– Some are used to being in the public eye, but are not used to acting and “performing” (Ed Balls and Naga Munchetty)

“I’m concentrating on not looking like a right idiot.” Ed Balls

The Full Scope of Mentoring Support is Vast

When it comes to successful mentoring in the commercial sphere, each person will also have their personal strengths and development needs. This can expand from sharing skills and experience, to support for people’s different personalities and levels of emotional resilience. It will also differ for different people:

 – Louise Redknapp is musical and has dance and performance experience from her years in Eternal but she lacks confidence having been out of the limelight for so long.  

“I don’t know if I can dance any more, it’s been so long. I hope they don’t expect too much too soon.” Louise Redknapp

She specifically wanted a calm, kind partner (and was thrilled to be paired with Kevin Clifton)

– Daisy Lowe said she hoped for someone who would challenge her and have a sense of humour

“I think I do have quite a good sense of natural rhythm. But I’m very clumsy… I would like someone to be pretty tough with me and work me quite hard.” (she was paired with Aljaz Skorjanec)

– Anastacia has admitted to being a “fighter” and is the only one who has said she wants to win (She was paired with the equally bullish Brendan Cole)

And finally, there are some practical considerations.  

Mentoring Guide Practicalities: The Essentials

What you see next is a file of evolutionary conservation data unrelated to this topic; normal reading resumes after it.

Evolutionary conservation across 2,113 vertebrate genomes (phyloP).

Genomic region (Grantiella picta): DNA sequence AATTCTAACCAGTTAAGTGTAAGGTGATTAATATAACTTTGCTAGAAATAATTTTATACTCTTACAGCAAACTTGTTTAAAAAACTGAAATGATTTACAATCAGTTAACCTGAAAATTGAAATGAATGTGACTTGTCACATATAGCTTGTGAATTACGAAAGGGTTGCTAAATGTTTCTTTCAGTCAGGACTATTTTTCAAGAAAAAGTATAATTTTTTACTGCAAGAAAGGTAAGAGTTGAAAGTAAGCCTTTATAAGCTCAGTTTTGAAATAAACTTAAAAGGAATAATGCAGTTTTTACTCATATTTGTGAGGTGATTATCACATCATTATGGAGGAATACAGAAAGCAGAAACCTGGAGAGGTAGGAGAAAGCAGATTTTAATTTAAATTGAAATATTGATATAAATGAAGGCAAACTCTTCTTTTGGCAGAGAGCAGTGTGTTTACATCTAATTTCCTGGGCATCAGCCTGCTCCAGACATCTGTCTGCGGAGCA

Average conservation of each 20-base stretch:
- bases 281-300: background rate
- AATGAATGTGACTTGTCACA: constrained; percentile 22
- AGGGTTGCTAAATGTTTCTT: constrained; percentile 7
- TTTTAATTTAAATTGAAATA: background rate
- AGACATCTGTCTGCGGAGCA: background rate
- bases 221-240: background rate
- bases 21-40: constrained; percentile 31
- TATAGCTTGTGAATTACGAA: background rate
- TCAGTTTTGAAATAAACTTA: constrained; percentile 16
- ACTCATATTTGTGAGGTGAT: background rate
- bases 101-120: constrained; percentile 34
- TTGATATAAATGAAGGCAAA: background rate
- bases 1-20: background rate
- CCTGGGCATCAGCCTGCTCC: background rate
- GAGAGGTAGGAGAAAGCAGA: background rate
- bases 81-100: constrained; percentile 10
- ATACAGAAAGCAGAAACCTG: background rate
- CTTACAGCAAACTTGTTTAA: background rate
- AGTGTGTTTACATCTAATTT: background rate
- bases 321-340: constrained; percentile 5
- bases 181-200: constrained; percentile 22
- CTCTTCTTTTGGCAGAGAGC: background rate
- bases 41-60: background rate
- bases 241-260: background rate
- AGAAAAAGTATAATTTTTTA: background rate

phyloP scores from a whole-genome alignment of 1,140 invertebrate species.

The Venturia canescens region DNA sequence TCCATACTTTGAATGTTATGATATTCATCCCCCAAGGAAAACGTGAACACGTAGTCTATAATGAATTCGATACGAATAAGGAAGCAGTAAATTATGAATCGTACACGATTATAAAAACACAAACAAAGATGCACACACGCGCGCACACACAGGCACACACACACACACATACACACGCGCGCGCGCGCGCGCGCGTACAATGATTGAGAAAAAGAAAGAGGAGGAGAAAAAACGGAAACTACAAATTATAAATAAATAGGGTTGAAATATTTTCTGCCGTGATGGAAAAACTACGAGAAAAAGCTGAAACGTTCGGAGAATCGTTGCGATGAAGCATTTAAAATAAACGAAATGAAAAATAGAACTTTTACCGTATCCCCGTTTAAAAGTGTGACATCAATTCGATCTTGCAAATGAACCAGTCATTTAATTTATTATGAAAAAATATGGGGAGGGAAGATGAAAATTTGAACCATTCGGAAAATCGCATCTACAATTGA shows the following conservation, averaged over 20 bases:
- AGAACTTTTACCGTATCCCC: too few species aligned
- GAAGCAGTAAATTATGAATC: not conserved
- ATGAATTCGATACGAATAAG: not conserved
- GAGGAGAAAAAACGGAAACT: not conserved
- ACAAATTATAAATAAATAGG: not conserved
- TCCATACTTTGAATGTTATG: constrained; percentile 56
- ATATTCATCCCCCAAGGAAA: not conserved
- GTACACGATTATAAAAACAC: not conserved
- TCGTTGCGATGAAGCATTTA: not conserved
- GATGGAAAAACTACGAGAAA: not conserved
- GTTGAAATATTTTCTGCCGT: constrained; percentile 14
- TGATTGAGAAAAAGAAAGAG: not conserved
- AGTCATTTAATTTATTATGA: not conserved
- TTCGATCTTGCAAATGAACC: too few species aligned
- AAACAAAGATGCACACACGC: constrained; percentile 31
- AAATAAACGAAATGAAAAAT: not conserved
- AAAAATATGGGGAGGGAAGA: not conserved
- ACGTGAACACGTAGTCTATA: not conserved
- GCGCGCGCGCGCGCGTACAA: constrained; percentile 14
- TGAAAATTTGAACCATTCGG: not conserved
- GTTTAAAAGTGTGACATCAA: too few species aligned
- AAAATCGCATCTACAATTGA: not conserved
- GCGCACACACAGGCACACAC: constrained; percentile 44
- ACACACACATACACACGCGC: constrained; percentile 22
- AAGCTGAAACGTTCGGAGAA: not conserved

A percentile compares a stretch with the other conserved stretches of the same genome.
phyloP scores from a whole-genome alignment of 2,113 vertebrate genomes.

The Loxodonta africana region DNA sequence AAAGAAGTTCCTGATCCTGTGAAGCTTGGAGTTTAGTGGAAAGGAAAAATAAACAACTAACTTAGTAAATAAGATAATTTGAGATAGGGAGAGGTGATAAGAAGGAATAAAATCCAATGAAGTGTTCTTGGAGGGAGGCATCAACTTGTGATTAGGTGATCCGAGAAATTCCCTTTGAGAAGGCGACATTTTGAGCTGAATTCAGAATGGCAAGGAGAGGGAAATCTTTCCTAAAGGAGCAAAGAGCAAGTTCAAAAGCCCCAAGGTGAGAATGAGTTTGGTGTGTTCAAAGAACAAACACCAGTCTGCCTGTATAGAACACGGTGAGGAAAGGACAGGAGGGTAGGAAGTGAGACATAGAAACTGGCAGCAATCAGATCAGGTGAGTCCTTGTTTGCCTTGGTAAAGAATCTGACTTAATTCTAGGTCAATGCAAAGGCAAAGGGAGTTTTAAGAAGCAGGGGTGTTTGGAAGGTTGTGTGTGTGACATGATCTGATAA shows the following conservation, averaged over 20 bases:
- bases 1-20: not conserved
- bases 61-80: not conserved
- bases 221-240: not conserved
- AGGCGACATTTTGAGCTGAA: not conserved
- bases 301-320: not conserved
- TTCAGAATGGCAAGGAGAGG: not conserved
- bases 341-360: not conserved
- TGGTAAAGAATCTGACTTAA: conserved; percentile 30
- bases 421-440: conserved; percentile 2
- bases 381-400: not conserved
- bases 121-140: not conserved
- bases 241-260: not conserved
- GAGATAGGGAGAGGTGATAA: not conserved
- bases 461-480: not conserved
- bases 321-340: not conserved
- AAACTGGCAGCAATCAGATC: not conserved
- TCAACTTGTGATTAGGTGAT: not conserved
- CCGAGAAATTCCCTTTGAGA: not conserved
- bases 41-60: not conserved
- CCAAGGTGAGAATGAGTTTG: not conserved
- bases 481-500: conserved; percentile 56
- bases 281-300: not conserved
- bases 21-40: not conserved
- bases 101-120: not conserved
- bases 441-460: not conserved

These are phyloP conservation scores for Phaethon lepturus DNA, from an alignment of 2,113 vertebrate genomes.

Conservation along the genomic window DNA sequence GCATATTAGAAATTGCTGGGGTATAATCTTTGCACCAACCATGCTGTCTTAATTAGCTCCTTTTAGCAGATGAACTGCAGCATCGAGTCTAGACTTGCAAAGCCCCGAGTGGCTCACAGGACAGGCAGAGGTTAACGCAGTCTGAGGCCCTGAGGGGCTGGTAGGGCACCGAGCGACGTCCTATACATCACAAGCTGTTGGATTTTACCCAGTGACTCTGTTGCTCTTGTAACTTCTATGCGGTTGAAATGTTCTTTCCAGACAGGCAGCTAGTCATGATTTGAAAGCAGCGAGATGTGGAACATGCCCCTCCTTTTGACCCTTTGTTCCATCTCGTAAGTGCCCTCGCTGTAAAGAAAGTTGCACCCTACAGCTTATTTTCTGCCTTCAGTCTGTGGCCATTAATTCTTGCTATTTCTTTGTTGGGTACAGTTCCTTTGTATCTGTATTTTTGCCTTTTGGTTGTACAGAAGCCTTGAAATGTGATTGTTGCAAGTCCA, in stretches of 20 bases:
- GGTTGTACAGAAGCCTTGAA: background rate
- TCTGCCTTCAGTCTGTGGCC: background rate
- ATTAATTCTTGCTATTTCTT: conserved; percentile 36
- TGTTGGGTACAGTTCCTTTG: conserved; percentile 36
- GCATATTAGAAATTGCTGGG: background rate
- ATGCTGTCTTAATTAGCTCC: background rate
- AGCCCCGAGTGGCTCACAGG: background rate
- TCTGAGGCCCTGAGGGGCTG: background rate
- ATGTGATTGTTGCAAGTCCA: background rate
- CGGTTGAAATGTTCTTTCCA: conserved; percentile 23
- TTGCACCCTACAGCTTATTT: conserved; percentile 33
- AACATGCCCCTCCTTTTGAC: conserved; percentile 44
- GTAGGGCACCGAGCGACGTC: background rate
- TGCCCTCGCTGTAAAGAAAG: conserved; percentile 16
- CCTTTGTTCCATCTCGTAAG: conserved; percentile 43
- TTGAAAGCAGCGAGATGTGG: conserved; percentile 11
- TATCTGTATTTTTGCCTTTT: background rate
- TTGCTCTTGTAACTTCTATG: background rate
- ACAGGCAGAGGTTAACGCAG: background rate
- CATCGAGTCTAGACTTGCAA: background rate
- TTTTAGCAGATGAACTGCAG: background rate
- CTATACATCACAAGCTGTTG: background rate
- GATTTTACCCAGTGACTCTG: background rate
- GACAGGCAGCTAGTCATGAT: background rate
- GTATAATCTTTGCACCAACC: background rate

In Strictly it’s mostly to do with size and age:

– Melvin Odoom was paired with Janette Manrara, two “pocket rockets.”

– Lesley Joseph (the oldest contender) was paired with Anton du Beke (the oldest professional dancer).  After revealing it would be fan-favourite Anton who Joseph would be twirling around the dance floor with, she said

“This man is a legend, I’m thrilled.” Lesley Joseph

– Claudia Fragapane (the youngest contender) was paired with AJ Pritchard (the youngest or at least one of the youngest professional dancers) and said of the group dance, 

“I get chucked around a lot” Claudia Fragapane

In professional mentoring, the practicalities are less about size and age (can you imagine?!)  Instead, they are more around geography and time.  In simple terms, how easy is it for people to meet.

Without Ambition, Mentoring Cannot Work

Whether it’s Strictly or mentoring, one thing both have in common is that the individuals being developed need to have ambition and want to learn. Without that there’s nothing to work with.

For what it’s worth, there are lots of couples who I will be watching with interest (the full line-up is here) but right now my favourite is Naga Munchetty (with her famous death stare) and Pasha Kovalev. She looked SO stunning! I just loved that red dress. 

So – who have you got your hopes pinned on from the Class of Strictly 2016?

And what about your mentoring programme?  Do you need any help?  I’d love to hear from you – you can get in touch with me here.